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How Depression Impacts People With Heart Disease

About one out of every five people with heart disease suffers from depression. And those with both conditions are more likely to likely to be hospitalized, use emergency rooms and spend more on healthcare, compared with cardiovascular patients without depression, according to preliminary research presented at the American Heart Association’s annual meeting held earlier this month.

Two studies that examined different aspects of depression and cardiovascular disease were led by Victor Okunrintemi, M.D., M.P.H., a research fellow at Baptist Health South Florida [1], and collaborator Javier Valero-Elizondo, M.D., M.P.H.

“While we don’t know which comes first–depression or cardiovascular disease—the consensus is that depression is a risk marker for cardiovascular disease, meaning if you have cardiovascular disease, there is a higher likelihood that you could also have depression, when compared with the risk in the general population,” says Dr. Okunrintemi.

In one study, Drs. Okunrintemi, Valero-Elizondo and colleagues evaluated the patient experience, healthcare expenditure and resource use of a large group of adults diagnosed with heart disease. They were divided into two groups: those who had been diagnosed with depression and those who had not been diagnosed with depression. The patients who had not been diagnosed with depression were then divided into high- and low-risk groups for depression.

The results revealed that those at high risk for depression spent more on overall and out-of-pocket healthcare expenses yearly, when compared with patients in the low-risk group.

“Another significant finding was that non-depressed cardiovascular disease patients at a high risk for depression had more health issues, increased use of the emergency room and a poorer perception of their health status and quality of life when compared with those who actually had depression,” Dr. Okunrintemi said. “That could be because people at high risk for depression simply haven’t been diagnosed and treated for depression yet.”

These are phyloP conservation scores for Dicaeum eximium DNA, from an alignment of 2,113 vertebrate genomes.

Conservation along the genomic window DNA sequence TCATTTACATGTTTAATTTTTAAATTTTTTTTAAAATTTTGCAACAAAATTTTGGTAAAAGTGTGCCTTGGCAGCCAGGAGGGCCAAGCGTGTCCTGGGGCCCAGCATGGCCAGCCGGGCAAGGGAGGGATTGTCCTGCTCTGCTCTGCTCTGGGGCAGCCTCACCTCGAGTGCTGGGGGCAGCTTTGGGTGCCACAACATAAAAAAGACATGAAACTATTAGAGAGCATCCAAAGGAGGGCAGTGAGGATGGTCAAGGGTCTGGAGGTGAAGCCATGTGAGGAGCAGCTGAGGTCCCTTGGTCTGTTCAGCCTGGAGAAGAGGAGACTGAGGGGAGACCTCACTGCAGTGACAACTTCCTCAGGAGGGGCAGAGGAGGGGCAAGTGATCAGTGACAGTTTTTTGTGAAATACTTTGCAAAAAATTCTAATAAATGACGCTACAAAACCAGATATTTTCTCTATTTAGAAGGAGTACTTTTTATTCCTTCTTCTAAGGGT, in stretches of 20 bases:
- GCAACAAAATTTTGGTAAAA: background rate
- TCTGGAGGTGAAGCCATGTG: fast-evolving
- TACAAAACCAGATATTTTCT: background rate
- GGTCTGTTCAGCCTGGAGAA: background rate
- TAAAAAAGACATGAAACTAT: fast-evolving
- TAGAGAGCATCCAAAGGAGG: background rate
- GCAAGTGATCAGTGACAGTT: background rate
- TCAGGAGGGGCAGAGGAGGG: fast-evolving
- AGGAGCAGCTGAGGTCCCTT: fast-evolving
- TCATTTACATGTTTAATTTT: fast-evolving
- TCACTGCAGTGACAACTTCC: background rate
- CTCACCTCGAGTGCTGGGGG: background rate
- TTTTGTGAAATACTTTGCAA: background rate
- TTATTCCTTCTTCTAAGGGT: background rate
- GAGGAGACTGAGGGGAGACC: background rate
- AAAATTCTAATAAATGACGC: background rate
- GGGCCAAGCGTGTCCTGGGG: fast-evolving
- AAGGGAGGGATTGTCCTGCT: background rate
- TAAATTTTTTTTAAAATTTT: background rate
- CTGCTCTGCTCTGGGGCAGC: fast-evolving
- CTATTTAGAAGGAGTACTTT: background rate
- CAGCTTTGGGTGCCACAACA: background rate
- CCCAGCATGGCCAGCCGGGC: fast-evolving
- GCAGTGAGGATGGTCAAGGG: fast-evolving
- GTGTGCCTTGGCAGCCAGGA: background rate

Specifically, those at high risk for depression were:

The second study compared the health resource use and expenditures of heart attack patients with and without depression. Dr. Okunrintemi and colleagues found that heart attack patients diagnosed with depression were 54 percent more likely to be hospitalized and 43 percent more likely to have emergency room visits, compared to those not diagnosed with depression.

“Depression and heart attack often coexist, which has been associated with worse health experiences for these patients,” he said. “We recommend more aggressive depression screening at follow-up visits for heart attack patients.”

In a separate study also featured at the American Heart Association’s meeting in Virginia, researchers studied more than 1,600 stroke patients after they left the hospital. At two times, three and six months after their strokes, the researchers found those diagnosed with depression before having a stroke were 56 percent more likely than those without depression to report “functional declines and a greater negative stroke-related impact on health and life.”